Research Article

Association between single nucleotide polymorphisms of X-ray repair cross-complementing protein 4 gene and development of pancreatic cancer

Published: August 14, 2015
Genet. Mol. Res. 14 (3) : 9626-9632 DOI: https://doi.org/10.4238/2015.August.14.25
Cite this Article:
(2015). Association between single nucleotide polymorphisms of X-ray repair cross-complementing protein 4 gene and development of pancreatic cancer. Genet. Mol. Res. 14(3): gmr6079. https://doi.org/10.4238/2015.August.14.25
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Abstract

We performed a study to evaluate X-ray repair cross-complementing protein 4 (XRCC4) gene polymorphisms and the development of pancreatic cancer. A case-control study including 206 patients with newly diagnosed primary pancreatic cancer and 412 controls was performed between January 2011 and October 2013 in a Chinese population. Genotypes of XRCC4 rs1805377, rs2075685, rs2075686 and rs1056503 were determined using polymerase chain reaction combined with a restriction fragment length polymorphism assay. Compared with controls, pancreatic cancer patients were more likely to have a higher body mass index, family history of cancer, and a habit of alcohol drinking compared with controls (P < 0.05). Logistic regression analysis showed that individuals carrying the TT genotype of XRCC4 rs2075685 had an increased risk of pancreatic cancer compared to those with the GG genotype, with an odds ratio (95% confidence interval) of 1.88 (1.15-3.08). Our results suggest that the XRCC4 rs2075685 polymorphism could influence the susceptibility to pancreatic cancer in a Chinese population.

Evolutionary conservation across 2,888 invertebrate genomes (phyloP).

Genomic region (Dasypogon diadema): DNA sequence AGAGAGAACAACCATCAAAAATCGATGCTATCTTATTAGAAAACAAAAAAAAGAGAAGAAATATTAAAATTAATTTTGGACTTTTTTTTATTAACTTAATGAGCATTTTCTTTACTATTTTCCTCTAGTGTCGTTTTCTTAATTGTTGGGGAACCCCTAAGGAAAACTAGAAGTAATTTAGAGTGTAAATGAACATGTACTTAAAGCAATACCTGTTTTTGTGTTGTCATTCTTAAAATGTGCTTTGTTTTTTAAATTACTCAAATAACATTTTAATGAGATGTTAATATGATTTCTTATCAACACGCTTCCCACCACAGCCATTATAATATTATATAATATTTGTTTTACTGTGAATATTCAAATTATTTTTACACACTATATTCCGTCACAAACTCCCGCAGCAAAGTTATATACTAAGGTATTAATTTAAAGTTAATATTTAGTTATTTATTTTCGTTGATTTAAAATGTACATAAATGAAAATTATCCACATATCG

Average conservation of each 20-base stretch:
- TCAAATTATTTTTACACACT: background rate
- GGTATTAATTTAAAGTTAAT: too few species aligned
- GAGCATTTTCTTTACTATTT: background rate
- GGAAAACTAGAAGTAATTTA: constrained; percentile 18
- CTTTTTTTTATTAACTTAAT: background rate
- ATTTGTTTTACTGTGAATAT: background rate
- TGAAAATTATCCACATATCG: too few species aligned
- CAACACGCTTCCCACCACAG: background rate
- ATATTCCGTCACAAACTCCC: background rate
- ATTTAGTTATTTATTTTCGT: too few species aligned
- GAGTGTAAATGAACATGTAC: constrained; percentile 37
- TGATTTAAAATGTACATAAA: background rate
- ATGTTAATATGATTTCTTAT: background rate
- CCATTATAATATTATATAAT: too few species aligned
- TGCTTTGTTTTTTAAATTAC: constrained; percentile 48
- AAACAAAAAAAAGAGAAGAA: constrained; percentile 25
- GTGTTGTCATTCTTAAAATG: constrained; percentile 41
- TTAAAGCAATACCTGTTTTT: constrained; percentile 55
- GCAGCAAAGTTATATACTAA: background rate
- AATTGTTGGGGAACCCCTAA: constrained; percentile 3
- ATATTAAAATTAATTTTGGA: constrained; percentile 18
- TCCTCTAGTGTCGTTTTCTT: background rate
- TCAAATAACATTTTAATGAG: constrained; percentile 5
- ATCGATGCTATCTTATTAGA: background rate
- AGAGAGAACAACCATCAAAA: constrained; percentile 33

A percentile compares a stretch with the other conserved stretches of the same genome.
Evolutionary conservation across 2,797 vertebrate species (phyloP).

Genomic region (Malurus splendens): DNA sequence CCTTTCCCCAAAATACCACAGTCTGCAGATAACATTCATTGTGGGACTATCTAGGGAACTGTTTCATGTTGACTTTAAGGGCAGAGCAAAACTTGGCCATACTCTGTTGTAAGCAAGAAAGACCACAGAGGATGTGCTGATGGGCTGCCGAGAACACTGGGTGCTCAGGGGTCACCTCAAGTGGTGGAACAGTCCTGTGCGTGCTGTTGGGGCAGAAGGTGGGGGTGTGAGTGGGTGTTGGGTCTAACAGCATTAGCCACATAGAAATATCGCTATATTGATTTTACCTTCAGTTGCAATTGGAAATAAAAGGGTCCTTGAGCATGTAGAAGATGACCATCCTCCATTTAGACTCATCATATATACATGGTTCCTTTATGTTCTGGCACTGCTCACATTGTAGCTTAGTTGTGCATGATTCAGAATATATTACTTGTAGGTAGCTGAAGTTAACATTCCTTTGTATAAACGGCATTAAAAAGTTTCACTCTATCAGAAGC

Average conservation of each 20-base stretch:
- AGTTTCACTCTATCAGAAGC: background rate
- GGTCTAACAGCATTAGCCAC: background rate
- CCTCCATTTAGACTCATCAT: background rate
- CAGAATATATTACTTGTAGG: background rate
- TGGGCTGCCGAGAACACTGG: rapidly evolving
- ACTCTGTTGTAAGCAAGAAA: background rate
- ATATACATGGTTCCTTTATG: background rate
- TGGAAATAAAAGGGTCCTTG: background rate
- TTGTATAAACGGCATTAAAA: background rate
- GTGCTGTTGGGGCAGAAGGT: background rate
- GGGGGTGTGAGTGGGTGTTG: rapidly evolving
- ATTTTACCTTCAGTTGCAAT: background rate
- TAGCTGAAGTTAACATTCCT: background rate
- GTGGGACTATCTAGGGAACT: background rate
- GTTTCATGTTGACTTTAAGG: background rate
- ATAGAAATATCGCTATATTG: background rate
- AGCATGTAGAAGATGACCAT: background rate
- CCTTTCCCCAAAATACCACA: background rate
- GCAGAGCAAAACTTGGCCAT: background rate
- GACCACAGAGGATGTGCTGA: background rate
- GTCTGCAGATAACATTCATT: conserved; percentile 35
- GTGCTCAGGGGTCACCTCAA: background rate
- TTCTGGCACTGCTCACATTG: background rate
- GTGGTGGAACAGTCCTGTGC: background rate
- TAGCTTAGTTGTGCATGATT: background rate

We performed a study to evaluate X-ray repair cross-complementing protein 4 (XRCC4) gene polymorphisms and the development of pancreatic cancer. A case-control study including 206 patients with newly diagnosed primary pancreatic cancer and 412 controls was performed between January 2011 and October 2013 in a Chinese population. Genotypes of XRCC4 rs1805377, rs2075685, rs2075686 and rs1056503 were determined using polymerase chain reaction combined with a restriction fragment length polymorphism assay. Compared with controls, pancreatic cancer patients were more likely to have a higher body mass index, family history of cancer, and a habit of alcohol drinking compared with controls (P < 0.05). Logistic regression analysis showed that individuals carrying the TT genotype of XRCC4 rs2075685 had an increased risk of pancreatic cancer compared to those with the GG genotype, with an odds ratio (95% confidence interval) of 1.88 (1.15-3.08). Our results suggest that the XRCC4 rs2075685 polymorphism could influence the susceptibility to pancreatic cancer in a Chinese population.

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